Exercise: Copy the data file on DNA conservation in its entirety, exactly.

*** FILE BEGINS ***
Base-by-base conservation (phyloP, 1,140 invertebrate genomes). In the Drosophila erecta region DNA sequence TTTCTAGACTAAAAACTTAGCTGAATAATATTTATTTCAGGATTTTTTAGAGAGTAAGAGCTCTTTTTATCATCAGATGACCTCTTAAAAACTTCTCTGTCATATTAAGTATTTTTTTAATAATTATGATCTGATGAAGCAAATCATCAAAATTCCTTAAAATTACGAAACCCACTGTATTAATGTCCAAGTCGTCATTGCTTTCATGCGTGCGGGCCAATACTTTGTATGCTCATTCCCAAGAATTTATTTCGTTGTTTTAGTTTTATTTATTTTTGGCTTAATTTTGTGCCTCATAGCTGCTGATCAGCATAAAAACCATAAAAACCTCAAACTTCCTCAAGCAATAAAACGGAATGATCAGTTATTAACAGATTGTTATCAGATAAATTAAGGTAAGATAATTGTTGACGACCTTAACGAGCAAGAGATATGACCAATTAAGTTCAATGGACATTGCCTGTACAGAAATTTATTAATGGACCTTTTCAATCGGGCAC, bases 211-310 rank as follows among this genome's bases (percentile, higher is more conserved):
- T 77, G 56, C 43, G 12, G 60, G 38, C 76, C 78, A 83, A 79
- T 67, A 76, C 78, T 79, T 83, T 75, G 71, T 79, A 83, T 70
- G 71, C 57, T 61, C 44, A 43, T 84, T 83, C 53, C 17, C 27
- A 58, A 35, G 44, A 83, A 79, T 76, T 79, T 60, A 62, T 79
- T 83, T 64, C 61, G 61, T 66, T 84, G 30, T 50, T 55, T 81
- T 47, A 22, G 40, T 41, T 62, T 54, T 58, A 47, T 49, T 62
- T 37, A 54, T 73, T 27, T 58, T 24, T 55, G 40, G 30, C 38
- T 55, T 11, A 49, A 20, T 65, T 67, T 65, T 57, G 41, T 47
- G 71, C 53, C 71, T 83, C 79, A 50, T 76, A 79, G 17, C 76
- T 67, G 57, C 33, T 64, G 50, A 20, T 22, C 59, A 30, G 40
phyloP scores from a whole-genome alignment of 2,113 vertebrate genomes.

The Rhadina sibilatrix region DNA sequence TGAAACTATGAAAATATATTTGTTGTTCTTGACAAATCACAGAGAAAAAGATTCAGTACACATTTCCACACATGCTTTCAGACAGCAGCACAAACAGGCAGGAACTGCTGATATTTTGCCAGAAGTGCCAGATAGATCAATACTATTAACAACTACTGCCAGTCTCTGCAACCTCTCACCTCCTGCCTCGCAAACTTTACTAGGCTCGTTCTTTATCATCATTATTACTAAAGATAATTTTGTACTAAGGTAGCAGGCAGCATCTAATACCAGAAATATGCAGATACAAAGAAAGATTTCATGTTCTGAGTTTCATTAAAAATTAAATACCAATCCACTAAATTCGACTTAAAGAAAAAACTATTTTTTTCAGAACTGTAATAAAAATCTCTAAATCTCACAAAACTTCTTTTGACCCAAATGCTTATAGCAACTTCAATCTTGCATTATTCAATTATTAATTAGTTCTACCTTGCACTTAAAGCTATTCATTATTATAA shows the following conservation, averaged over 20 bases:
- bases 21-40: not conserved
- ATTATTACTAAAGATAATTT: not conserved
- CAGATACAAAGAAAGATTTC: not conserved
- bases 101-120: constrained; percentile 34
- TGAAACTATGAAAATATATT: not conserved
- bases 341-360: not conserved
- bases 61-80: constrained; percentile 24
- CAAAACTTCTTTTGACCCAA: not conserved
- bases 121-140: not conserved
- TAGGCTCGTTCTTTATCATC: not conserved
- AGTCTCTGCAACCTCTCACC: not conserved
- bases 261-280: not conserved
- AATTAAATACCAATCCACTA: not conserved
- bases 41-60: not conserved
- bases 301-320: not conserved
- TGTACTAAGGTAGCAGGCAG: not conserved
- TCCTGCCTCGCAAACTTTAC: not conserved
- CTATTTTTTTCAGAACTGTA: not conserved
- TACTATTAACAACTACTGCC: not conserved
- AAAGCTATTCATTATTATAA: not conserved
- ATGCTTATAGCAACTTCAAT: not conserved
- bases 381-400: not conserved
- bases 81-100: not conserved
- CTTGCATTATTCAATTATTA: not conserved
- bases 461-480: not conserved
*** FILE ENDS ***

Base-by-base conservation (phyloP, 1,140 invertebrate genomes). In the Drosophila erecta region DNA sequence TTTCTAGACTAAAAACTTAGCTGAATAATATTTATTTCAGGATTTTTTAGAGAGTAAGAGCTCTTTTTATCATCAGATGACCTCTTAAAAACTTCTCTGTCATATTAAGTATTTTTTTAATAATTATGATCTGATGAAGCAAATCATCAAAATTCCTTAAAATTACGAAACCCACTGTATTAATGTCCAAGTCGTCATTGCTTTCATGCGTGCGGGCCAATACTTTGTATGCTCATTCCCAAGAATTTATTTCGTTGTTTTAGTTTTATTTATTTTTGGCTTAATTTTGTGCCTCATAGCTGCTGATCAGCATAAAAACCATAAAAACCTCAAACTTCCTCAAGCAATAAAACGGAATGATCAGTTATTAACAGATTGTTATCAGATAAATTAAGGTAAGATAATTGTTGACGACCTTAACGAGCAAGAGATATGACCAATTAAGTTCAATGGACATTGCCTGTACAGAAATTTATTAATGGACCTTTTCAATCGGGCAC, bases 211-310 rank as follows among this genome's bases (percentile, higher is more conserved):
- T 77, G 56, C 43, G 12, G 60, G 38, C 76, C 78, A 83, A 79
- T 67, A 76, C 78, T 79, T 83, T 75, G 71, T 79, A 83, T 70
- G 71, C 57, T 61, C 44, A 43, T 84, T 83, C 53, C 17, C 27
- A 58, A 35, G 44, A 83, A 79, T 76, T 79, T 60, A 62, T 79
- T 83, T 64, C 61, G 61, T 66, T 84, G 30, T 50, T 55, T 81
- T 47, A 22, G 40, T 41, T 62, T 54, T 58, A 47, T 49, T 62
- T 37, A 54, T 73, T 27, T 58, T 24, T 55, G 40, G 30, C 38
- T 55, T 11, A 49, A 20, T 65, T 67, T 65, T 57, G 41, T 47
- G 71, C 53, C 71, T 83, C 79, A 50, T 76, A 79, G 17, C 76
- T 67, G 57, C 33, T 64, G 50, A 20, T 22, C 59, A 30, G 40
phyloP scores from a whole-genome alignment of 2,113 vertebrate genomes.

The Rhadina sibilatrix region DNA sequence TGAAACTATGAAAATATATTTGTTGTTCTTGACAAATCACAGAGAAAAAGATTCAGTACACATTTCCACACATGCTTTCAGACAGCAGCACAAACAGGCAGGAACTGCTGATATTTTGCCAGAAGTGCCAGATAGATCAATACTATTAACAACTACTGCCAGTCTCTGCAACCTCTCACCTCCTGCCTCGCAAACTTTACTAGGCTCGTTCTTTATCATCATTATTACTAAAGATAATTTTGTACTAAGGTAGCAGGCAGCATCTAATACCAGAAATATGCAGATACAAAGAAAGATTTCATGTTCTGAGTTTCATTAAAAATTAAATACCAATCCACTAAATTCGACTTAAAGAAAAAACTATTTTTTTCAGAACTGTAATAAAAATCTCTAAATCTCACAAAACTTCTTTTGACCCAAATGCTTATAGCAACTTCAATCTTGCATTATTCAATTATTAATTAGTTCTACCTTGCACTTAAAGCTATTCATTATTATAA shows the following conservation, averaged over 20 bases:
- bases 21-40: not conserved
- ATTATTACTAAAGATAATTT: not conserved
- CAGATACAAAGAAAGATTTC: not conserved
- bases 101-120: constrained; percentile 34
- TGAAACTATGAAAATATATT: not conserved
- bases 341-360: not conserved
- bases 61-80: constrained; percentile 24
- CAAAACTTCTTTTGACCCAA: not conserved
- bases 121-140: not conserved
- TAGGCTCGTTCTTTATCATC: not conserved
- AGTCTCTGCAACCTCTCACC: not conserved
- bases 261-280: not conserved
- AATTAAATACCAATCCACTA: not conserved
- bases 41-60: not conserved
- bases 301-320: not conserved
- TGTACTAAGGTAGCAGGCAG: not conserved
- TCCTGCCTCGCAAACTTTAC: not conserved
- CTATTTTTTTCAGAACTGTA: not conserved
- TACTATTAACAACTACTGCC: not conserved
- AAAGCTATTCATTATTATAA: not conserved
- ATGCTTATAGCAACTTCAAT: not conserved
- bases 381-400: not conserved
- bases 81-100: not conserved
- CTTGCATTATTCAATTATTA: not conserved
- bases 461-480: not conserved